Winston Churchill famously travelled during World War II in order to negotiate face to face with his allies and enemies. It’s a strategy that worked out well for the heroic Prime Minister. What if the Blitz had succeeded in bringing the UK to its knees? What if the United States hadn’t entered the war when it did? What if D-Day or Dunkirk had been utter failures, rather than the stories of perseverance and fortitude that we know today?
“Casablanca Express” explores the big “what if” of Churchill’s travels. The nightmare that must have kept the Prime Minister’s protectors awake at night is the stuff of this film. What if the charismatic leader had been intercepted by the Nazis during one of his longer journeys? How could he be recovered? Could a train heist for a valuable human be foiled even after the prize was captured? “Casablanca Express” answers these, and many other fun questions that are the kind of complete hypothetical situations that only security planners plan for.
Of course, delving deeply into the unknown outcomes of the “what ifs” drives many films and epic stories that we love. One of the greatest film scenarios that leaves the audience with these types of questions in their minds, “Casablanca” poses the question almost directly. What if Ingrid Bergman’s “Ilsa” had not gotten on that plane? Would she regret it for the rest of her life? We trust Humphrey Bogart’s “Rick” to prophesy the future. Rick knows she will, but we wish they could be together.
The television series “The Man in the Castle” also poses one of the more popular “what ifs” in history: What if the Germans had won World War II? How would the United States be different today if the Statue of Liberty were used as an icon of fascism, instead of the beacon of freedom it is today?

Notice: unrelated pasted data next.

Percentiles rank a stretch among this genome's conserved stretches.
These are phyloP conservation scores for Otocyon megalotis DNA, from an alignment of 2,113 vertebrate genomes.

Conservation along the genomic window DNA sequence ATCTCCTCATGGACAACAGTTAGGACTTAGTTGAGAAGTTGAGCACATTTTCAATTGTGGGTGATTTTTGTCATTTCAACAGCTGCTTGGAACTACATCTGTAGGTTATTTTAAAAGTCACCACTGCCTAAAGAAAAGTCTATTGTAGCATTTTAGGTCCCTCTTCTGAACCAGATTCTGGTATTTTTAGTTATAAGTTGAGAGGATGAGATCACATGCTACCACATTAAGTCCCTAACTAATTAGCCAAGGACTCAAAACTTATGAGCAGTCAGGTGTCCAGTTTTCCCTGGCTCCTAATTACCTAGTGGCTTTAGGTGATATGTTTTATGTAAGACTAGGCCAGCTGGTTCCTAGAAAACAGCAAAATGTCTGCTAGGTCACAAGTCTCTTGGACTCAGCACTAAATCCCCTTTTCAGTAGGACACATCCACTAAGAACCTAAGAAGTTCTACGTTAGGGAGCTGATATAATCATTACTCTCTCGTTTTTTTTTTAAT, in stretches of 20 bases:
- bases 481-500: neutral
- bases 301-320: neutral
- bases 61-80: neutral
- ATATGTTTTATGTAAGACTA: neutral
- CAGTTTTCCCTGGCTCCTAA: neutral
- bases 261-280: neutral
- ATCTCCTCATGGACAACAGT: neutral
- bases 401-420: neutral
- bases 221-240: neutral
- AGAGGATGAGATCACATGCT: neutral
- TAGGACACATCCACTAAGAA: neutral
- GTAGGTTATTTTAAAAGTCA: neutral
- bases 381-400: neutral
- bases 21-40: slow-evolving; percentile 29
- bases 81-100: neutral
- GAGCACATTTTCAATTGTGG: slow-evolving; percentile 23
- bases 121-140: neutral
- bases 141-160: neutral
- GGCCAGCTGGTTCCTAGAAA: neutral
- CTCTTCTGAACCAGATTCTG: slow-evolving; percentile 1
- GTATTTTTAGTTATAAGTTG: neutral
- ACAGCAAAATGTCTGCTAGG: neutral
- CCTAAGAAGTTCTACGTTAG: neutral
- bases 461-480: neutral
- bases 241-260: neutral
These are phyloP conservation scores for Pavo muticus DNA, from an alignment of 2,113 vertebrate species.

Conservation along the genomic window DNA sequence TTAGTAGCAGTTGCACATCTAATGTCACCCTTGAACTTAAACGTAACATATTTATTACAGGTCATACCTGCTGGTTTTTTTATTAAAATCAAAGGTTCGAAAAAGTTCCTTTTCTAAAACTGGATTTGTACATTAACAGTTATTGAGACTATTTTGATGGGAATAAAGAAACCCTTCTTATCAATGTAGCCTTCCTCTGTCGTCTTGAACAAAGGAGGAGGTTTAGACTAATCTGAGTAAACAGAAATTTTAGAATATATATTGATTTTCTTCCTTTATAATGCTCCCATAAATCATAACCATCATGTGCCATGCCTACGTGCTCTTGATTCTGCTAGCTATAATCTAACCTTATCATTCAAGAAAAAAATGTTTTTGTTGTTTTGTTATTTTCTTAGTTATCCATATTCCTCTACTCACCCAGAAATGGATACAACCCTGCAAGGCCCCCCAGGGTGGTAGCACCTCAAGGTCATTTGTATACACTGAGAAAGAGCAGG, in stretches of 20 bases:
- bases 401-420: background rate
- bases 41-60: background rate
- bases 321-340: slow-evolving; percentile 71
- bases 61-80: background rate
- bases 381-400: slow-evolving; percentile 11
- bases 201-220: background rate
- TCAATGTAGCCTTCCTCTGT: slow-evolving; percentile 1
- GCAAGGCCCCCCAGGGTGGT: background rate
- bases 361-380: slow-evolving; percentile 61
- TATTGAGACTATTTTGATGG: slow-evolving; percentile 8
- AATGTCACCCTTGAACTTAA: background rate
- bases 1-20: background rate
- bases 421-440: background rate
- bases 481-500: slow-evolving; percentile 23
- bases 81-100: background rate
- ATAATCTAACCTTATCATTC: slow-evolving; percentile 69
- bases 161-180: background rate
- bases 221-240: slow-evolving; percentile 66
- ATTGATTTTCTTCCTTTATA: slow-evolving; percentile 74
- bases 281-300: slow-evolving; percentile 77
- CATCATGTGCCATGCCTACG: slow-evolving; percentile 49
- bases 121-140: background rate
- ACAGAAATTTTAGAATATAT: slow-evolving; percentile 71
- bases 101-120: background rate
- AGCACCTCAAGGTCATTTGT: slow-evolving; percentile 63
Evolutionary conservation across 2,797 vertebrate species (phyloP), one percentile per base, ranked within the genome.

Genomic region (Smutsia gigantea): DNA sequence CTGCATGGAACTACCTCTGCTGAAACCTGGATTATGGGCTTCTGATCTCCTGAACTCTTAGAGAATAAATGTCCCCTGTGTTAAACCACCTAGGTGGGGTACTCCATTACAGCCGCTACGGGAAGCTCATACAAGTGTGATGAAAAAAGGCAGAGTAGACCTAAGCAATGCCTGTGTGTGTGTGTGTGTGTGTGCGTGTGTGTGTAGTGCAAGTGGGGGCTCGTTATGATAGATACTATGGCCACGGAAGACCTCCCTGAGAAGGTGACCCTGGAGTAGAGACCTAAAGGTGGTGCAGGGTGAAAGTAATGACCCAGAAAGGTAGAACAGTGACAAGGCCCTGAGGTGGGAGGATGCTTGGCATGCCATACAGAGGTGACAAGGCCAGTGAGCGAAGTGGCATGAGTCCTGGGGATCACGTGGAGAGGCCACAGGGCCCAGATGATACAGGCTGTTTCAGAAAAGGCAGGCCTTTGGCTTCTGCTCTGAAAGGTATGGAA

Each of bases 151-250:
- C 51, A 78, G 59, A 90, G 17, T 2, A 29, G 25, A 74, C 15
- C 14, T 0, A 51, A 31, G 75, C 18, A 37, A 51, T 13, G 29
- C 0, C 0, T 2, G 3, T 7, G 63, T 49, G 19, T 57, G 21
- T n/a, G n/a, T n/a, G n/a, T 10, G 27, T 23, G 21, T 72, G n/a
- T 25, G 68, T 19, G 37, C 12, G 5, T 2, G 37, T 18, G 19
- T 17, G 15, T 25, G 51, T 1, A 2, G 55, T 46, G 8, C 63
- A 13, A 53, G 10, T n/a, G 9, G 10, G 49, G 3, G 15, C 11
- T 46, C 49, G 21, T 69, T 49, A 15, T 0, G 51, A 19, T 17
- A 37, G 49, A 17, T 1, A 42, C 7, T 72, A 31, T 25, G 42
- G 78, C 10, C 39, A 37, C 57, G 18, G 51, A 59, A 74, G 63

Some of our most revered films operate on the greatest versions of this question; and we love the story most when it involves World War II. What if the Ark of the Covenant was found and fell into the hands of the most evil regime in history? Would Indiana Jones be enough to wrestle the secret weapon from the hands of the sinister Nazis? Harrison Ford proved to render a perfectly believable hero to prevent this tragedy.
A second classic “what if” story is at work in “Casablanca Express.” What if this story takes place on a train? So many high stakes stories of murder and mayhem include trains, planes, cars, and even blimps. Of course, “Murder on the Orient Express” made housewife Agatha Christie a household name. Harrison Ford, again a hero in a “what if” story, portrays the President of the United States in “Air Force One.” Like “Casablanca Express,” the situation of a world leader who is captured by the enemy while in transit tickles our sense of big “what if” questions.
Stories and films of all types find fertile story-telling in exploiting the big “what ifs” of our times. Many of these involve important and beloved world leaders. Often these stories take place in times of great peril for great people along with the world’s people. One thing that is certain in the uncertain world of the “what ifs,” is the intrigue and excitement these stories bring.
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